- For others to feel less alone and create community. My main motivation in sharing my experience was for people to know they weren’t the only ones suffering or going through some crazy times. So often, feeling alone causes us to doubt ourselves, to hide what we’re feeling, and to soldier on… This can quickly spiral with people closing in on themselves, worsening their condition. Knowing that many more people than you’d think are facing similar experiences, can help people open up, inform themselves about what they’re experiencing, seek help, talk to others…
- Helps to break the stigma. Quite simply, the more we make it a normal part of conversation, the more people will become used to it. If we discuss therapy, coaching, even medication more often, we will become more accustomed to accepting what people are going through and the steps they’re taking to get better. Similarly, it should help minimize the number of surprised or shocked reactions, changing for a more supportive approach.
- To educate. In addition to raising awareness about the topic, it helps educate people on what mental health is or isn’t. No, it’s just all schizophrenia. But what are schizophrenia and bipolar disorder? How can you help someone going through that kind of experience? Etc. etc. All of this can be broached in conversation.
- To create a safe space. Starting a discussion around mental health at work makes it safer for others to open up. If done well and consistently, then gradually everyone should feel comfortable to share they’re experiencing something, ask for help, take a mental health day… without fear of reprimand. It’s psychological safety on an even higher level.
- To create change. Most importantly, by talking about mental health more openly we are creating the change. As Ghandi said:
Be the change you want to see in the world
And that is exactly what we can do.
What can you do to support mental health at work?
You may not feel comfortable sharing personal experiences, and that’s fine. Or you may not have experienced any mental health issues yourself… The barrier to entry doesn’t have to be high in order to make a difference. Here are some simple things you can do:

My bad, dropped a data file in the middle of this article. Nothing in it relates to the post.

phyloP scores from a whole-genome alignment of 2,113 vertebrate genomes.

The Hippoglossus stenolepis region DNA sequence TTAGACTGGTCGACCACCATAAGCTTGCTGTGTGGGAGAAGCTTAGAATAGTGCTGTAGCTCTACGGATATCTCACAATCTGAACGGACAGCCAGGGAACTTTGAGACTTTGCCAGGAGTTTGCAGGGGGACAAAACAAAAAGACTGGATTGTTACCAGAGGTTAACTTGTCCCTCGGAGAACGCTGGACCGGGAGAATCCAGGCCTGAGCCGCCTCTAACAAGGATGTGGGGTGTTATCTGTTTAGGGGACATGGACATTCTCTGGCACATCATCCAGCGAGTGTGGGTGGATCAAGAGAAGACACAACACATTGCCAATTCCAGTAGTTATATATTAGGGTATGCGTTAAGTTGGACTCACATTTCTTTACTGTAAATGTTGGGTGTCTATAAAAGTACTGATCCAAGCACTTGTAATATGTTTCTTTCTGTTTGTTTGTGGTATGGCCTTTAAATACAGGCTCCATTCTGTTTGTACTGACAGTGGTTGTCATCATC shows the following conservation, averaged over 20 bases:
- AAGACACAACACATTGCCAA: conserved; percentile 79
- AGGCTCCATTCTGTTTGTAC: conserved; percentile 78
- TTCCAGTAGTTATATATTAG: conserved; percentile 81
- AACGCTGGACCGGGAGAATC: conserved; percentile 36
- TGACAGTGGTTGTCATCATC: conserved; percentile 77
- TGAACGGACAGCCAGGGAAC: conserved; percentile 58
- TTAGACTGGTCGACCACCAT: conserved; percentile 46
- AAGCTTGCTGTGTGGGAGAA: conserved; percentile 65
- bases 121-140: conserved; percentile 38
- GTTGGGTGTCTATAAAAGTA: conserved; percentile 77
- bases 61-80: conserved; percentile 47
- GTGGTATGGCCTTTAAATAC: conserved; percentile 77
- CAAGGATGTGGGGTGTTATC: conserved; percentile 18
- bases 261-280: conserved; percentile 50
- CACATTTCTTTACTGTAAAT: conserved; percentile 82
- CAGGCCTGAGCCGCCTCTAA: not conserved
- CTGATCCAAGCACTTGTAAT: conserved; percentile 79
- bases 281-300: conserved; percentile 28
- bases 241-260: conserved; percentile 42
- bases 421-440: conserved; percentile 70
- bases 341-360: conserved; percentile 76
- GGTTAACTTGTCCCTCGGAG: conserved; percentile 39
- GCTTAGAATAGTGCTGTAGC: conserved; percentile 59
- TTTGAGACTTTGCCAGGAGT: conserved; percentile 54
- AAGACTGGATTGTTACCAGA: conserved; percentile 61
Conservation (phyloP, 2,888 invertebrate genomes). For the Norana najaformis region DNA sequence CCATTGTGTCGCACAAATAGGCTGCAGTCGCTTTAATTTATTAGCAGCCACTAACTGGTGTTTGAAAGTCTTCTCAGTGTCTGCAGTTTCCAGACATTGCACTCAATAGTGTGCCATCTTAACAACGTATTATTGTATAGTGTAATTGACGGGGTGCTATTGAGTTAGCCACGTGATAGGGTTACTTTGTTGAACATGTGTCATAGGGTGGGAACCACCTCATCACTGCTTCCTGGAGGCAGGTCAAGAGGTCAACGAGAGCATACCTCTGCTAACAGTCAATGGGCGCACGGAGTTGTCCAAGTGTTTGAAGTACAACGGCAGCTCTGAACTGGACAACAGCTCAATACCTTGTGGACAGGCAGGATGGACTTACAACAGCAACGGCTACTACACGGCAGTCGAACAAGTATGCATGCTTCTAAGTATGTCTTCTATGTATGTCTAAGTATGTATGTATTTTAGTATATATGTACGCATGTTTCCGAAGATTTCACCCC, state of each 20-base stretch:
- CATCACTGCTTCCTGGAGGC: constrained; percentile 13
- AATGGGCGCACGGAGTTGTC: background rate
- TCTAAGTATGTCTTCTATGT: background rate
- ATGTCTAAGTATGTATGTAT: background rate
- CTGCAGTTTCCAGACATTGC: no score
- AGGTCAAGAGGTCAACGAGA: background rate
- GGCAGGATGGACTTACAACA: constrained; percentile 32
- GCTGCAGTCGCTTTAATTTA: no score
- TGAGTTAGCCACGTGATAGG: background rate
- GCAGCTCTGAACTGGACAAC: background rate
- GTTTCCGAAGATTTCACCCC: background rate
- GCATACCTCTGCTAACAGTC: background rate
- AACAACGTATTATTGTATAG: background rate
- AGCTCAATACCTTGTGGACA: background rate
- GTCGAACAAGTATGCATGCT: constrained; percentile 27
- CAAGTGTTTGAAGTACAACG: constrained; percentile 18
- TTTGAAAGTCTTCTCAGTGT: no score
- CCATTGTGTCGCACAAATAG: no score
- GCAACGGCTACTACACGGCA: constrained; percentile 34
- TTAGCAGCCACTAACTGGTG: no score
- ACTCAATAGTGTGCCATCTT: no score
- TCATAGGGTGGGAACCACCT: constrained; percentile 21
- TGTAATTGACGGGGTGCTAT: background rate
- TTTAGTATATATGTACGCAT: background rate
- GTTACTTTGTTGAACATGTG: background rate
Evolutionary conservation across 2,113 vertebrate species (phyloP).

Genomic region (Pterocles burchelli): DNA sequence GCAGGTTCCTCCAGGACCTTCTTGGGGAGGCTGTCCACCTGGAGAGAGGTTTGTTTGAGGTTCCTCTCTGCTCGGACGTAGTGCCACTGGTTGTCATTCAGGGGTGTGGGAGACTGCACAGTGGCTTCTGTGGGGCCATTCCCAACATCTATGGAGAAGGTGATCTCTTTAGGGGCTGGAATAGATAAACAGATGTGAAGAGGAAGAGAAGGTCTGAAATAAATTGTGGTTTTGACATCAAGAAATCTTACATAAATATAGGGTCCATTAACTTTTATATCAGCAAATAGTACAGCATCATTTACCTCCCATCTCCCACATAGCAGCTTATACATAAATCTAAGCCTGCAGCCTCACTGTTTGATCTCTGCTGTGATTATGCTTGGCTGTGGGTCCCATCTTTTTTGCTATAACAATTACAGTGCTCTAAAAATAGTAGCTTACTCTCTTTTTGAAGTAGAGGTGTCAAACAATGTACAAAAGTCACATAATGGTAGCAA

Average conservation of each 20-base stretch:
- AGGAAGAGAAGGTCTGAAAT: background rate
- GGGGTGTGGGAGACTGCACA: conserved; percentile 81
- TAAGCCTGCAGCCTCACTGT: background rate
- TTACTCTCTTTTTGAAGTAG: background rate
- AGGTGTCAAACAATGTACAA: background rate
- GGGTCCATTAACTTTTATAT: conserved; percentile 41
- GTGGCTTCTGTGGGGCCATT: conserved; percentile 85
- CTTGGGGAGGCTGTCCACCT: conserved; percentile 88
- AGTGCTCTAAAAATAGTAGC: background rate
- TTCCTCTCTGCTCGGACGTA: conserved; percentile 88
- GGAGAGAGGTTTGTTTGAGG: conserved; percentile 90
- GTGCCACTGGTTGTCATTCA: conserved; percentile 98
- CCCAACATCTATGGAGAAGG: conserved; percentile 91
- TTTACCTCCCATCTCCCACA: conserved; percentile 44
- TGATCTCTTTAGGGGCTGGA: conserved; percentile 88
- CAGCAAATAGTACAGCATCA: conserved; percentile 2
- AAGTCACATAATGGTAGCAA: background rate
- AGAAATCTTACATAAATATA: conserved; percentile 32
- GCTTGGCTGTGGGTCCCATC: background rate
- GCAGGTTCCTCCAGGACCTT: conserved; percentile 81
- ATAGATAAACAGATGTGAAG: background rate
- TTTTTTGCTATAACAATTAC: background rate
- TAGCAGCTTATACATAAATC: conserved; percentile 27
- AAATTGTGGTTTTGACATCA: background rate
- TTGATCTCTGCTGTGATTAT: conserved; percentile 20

- Talk about it: bring the topic to the table. Ask people what they think, bring up some stories or articles you read, share examples of positive work being done… Start a conversation with your manager, your peers, or if you’re feeling bold enough ask Leadership what their take on it is… Just get started and see where it leads.
- Send resources. You can share articles you’ve read, podcasts, links to charities or other organizations… You can share these directly with individuals, or across your organization for example in Slack or an internal newsletter. This takes away the element of sharing a personal experience, while still helping to educate and raise awareness.
- Suggest training. Nowadays more organizations are offering training or support to employees, either through 1:1 coaching or mental health first aid courses. You might suggest to your manager, HR or leadership that they invest in a course for your team or company-wide. Again, having external people come in and talk helps make it less personal, all while ensuring people are learning about the topic.
- Be open… Both open minded, and open to share. Entering conversations about mental health with an open mind will help others feel more comfortable about sharing. Likewise, when it comes to vulnerability if you are able to be open first, others will be more inclined to be vulnerable with you.
By now I hope that you’re convinced of why we need to talk more about mental health at work, and are ready to get started. Together we can help break the stigma and create a safer space for everyone.
There is no need to set the barrier extremely high or put yourself under pressure to be an advocate. It starts with the simple things and small steps that will little by little make a difference.